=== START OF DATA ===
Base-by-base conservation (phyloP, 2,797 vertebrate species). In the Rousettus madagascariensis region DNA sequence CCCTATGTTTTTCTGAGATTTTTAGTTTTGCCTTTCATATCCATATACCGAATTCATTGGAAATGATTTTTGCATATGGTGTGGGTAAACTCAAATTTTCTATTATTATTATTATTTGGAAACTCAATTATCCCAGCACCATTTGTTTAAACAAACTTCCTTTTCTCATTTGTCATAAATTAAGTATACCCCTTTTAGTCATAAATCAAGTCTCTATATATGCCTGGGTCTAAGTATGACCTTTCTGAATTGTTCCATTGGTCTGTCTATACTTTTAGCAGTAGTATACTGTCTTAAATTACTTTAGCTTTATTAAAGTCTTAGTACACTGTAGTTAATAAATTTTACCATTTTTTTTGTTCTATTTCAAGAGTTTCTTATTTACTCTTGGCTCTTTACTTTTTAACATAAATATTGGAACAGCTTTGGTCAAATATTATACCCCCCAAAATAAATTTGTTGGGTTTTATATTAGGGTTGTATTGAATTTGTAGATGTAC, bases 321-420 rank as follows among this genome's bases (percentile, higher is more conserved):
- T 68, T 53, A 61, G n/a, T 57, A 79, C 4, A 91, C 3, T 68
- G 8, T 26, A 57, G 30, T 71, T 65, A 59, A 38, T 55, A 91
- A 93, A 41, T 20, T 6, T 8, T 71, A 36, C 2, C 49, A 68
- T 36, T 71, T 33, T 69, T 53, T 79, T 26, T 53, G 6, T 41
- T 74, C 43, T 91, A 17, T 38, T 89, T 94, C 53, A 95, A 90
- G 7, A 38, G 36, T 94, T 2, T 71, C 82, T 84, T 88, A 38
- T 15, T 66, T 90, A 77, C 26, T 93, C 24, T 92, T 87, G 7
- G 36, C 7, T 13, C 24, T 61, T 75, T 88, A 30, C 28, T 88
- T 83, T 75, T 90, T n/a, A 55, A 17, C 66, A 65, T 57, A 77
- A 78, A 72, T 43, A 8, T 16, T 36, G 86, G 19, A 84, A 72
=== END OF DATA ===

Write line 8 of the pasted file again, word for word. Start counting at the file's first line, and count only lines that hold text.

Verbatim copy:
- T 15, T 66, T 90, A 77, C 26, T 93, C 24, T 92, T 87, G 7